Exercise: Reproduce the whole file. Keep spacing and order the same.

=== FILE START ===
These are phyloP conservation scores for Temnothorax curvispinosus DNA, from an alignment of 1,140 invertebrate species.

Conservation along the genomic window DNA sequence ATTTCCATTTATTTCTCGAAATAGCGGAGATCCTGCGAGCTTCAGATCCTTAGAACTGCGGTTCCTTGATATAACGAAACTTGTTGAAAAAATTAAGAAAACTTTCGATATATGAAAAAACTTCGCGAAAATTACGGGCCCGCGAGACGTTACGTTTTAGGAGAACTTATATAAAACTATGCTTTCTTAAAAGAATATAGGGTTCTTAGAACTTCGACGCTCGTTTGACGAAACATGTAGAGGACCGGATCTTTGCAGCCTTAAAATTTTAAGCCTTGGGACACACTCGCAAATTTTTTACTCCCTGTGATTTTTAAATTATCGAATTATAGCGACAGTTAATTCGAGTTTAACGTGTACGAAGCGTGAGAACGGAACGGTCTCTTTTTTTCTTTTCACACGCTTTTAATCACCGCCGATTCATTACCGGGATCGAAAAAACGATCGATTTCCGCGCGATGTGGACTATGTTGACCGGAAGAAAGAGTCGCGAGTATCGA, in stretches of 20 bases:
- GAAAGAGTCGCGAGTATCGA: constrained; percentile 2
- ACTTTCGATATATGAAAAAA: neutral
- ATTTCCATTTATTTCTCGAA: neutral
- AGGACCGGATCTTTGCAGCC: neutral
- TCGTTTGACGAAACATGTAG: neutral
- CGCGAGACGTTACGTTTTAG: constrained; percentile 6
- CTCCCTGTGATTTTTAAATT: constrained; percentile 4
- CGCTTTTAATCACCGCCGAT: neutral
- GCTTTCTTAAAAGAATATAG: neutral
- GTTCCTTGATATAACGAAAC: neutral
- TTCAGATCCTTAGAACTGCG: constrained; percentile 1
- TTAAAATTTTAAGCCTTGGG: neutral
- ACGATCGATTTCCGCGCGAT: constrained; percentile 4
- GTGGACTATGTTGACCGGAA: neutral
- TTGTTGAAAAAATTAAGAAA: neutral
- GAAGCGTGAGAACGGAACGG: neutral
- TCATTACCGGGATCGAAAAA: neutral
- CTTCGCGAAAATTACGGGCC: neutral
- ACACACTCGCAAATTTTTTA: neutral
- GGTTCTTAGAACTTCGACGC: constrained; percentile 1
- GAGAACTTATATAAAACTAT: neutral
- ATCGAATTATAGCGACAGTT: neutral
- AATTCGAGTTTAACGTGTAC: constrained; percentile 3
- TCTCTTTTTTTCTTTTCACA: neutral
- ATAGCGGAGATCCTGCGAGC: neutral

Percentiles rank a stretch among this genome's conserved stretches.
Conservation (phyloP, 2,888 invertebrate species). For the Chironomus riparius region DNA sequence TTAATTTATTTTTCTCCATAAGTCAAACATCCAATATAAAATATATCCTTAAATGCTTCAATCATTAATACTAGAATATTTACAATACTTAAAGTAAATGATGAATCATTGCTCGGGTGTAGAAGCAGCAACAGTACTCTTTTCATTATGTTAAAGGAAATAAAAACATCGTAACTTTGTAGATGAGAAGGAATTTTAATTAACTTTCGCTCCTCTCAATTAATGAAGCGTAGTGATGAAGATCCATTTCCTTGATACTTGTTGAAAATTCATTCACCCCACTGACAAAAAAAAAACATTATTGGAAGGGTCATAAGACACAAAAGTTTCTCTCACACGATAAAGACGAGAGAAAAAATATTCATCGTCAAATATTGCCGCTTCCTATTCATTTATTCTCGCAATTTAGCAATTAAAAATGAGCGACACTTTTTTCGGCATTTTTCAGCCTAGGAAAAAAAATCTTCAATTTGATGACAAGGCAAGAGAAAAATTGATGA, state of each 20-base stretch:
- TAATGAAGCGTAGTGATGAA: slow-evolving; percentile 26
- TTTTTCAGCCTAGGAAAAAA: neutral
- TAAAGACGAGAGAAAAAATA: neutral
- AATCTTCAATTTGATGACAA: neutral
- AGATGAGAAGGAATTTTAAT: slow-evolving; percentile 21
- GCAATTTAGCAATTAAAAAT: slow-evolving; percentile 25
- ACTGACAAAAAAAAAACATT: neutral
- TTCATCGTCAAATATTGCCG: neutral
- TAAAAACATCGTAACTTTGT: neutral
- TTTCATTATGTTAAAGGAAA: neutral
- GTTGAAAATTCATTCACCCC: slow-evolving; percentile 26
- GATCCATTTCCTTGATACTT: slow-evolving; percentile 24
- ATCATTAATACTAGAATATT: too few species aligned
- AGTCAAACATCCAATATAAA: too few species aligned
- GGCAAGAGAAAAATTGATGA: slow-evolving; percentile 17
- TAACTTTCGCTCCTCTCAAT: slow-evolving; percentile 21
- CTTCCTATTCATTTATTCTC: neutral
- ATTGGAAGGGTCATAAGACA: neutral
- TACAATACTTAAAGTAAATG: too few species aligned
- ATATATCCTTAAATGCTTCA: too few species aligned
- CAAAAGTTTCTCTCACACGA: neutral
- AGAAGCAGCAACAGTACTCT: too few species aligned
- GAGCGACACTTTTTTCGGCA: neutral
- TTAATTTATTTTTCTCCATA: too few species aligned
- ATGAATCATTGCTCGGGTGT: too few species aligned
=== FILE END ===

These are phyloP conservation scores for Temnothorax curvispinosus DNA, from an alignment of 1,140 invertebrate species.

Conservation along the genomic window DNA sequence ATTTCCATTTATTTCTCGAAATAGCGGAGATCCTGCGAGCTTCAGATCCTTAGAACTGCGGTTCCTTGATATAACGAAACTTGTTGAAAAAATTAAGAAAACTTTCGATATATGAAAAAACTTCGCGAAAATTACGGGCCCGCGAGACGTTACGTTTTAGGAGAACTTATATAAAACTATGCTTTCTTAAAAGAATATAGGGTTCTTAGAACTTCGACGCTCGTTTGACGAAACATGTAGAGGACCGGATCTTTGCAGCCTTAAAATTTTAAGCCTTGGGACACACTCGCAAATTTTTTACTCCCTGTGATTTTTAAATTATCGAATTATAGCGACAGTTAATTCGAGTTTAACGTGTACGAAGCGTGAGAACGGAACGGTCTCTTTTTTTCTTTTCACACGCTTTTAATCACCGCCGATTCATTACCGGGATCGAAAAAACGATCGATTTCCGCGCGATGTGGACTATGTTGACCGGAAGAAAGAGTCGCGAGTATCGA, in stretches of 20 bases:
- GAAAGAGTCGCGAGTATCGA: constrained; percentile 2
- ACTTTCGATATATGAAAAAA: neutral
- ATTTCCATTTATTTCTCGAA: neutral
- AGGACCGGATCTTTGCAGCC: neutral
- TCGTTTGACGAAACATGTAG: neutral
- CGCGAGACGTTACGTTTTAG: constrained; percentile 6
- CTCCCTGTGATTTTTAAATT: constrained; percentile 4
- CGCTTTTAATCACCGCCGAT: neutral
- GCTTTCTTAAAAGAATATAG: neutral
- GTTCCTTGATATAACGAAAC: neutral
- TTCAGATCCTTAGAACTGCG: constrained; percentile 1
- TTAAAATTTTAAGCCTTGGG: neutral
- ACGATCGATTTCCGCGCGAT: constrained; percentile 4
- GTGGACTATGTTGACCGGAA: neutral
- TTGTTGAAAAAATTAAGAAA: neutral
- GAAGCGTGAGAACGGAACGG: neutral
- TCATTACCGGGATCGAAAAA: neutral
- CTTCGCGAAAATTACGGGCC: neutral
- ACACACTCGCAAATTTTTTA: neutral
- GGTTCTTAGAACTTCGACGC: constrained; percentile 1
- GAGAACTTATATAAAACTAT: neutral
- ATCGAATTATAGCGACAGTT: neutral
- AATTCGAGTTTAACGTGTAC: constrained; percentile 3
- TCTCTTTTTTTCTTTTCACA: neutral
- ATAGCGGAGATCCTGCGAGC: neutral

Percentiles rank a stretch among this genome's conserved stretches.
Conservation (phyloP, 2,888 invertebrate species). For the Chironomus riparius region DNA sequence TTAATTTATTTTTCTCCATAAGTCAAACATCCAATATAAAATATATCCTTAAATGCTTCAATCATTAATACTAGAATATTTACAATACTTAAAGTAAATGATGAATCATTGCTCGGGTGTAGAAGCAGCAACAGTACTCTTTTCATTATGTTAAAGGAAATAAAAACATCGTAACTTTGTAGATGAGAAGGAATTTTAATTAACTTTCGCTCCTCTCAATTAATGAAGCGTAGTGATGAAGATCCATTTCCTTGATACTTGTTGAAAATTCATTCACCCCACTGACAAAAAAAAAACATTATTGGAAGGGTCATAAGACACAAAAGTTTCTCTCACACGATAAAGACGAGAGAAAAAATATTCATCGTCAAATATTGCCGCTTCCTATTCATTTATTCTCGCAATTTAGCAATTAAAAATGAGCGACACTTTTTTCGGCATTTTTCAGCCTAGGAAAAAAAATCTTCAATTTGATGACAAGGCAAGAGAAAAATTGATGA, state of each 20-base stretch:
- TAATGAAGCGTAGTGATGAA: slow-evolving; percentile 26
- TTTTTCAGCCTAGGAAAAAA: neutral
- TAAAGACGAGAGAAAAAATA: neutral
- AATCTTCAATTTGATGACAA: neutral
- AGATGAGAAGGAATTTTAAT: slow-evolving; percentile 21
- GCAATTTAGCAATTAAAAAT: slow-evolving; percentile 25
- ACTGACAAAAAAAAAACATT: neutral
- TTCATCGTCAAATATTGCCG: neutral
- TAAAAACATCGTAACTTTGT: neutral
- TTTCATTATGTTAAAGGAAA: neutral
- GTTGAAAATTCATTCACCCC: slow-evolving; percentile 26
- GATCCATTTCCTTGATACTT: slow-evolving; percentile 24
- ATCATTAATACTAGAATATT: too few species aligned
- AGTCAAACATCCAATATAAA: too few species aligned
- GGCAAGAGAAAAATTGATGA: slow-evolving; percentile 17
- TAACTTTCGCTCCTCTCAAT: slow-evolving; percentile 21
- CTTCCTATTCATTTATTCTC: neutral
- ATTGGAAGGGTCATAAGACA: neutral
- TACAATACTTAAAGTAAATG: too few species aligned
- ATATATCCTTAAATGCTTCA: too few species aligned
- CAAAAGTTTCTCTCACACGA: neutral
- AGAAGCAGCAACAGTACTCT: too few species aligned
- GAGCGACACTTTTTTCGGCA: neutral
- TTAATTTATTTTTCTCCATA: too few species aligned
- ATGAATCATTGCTCGGGTGT: too few species aligned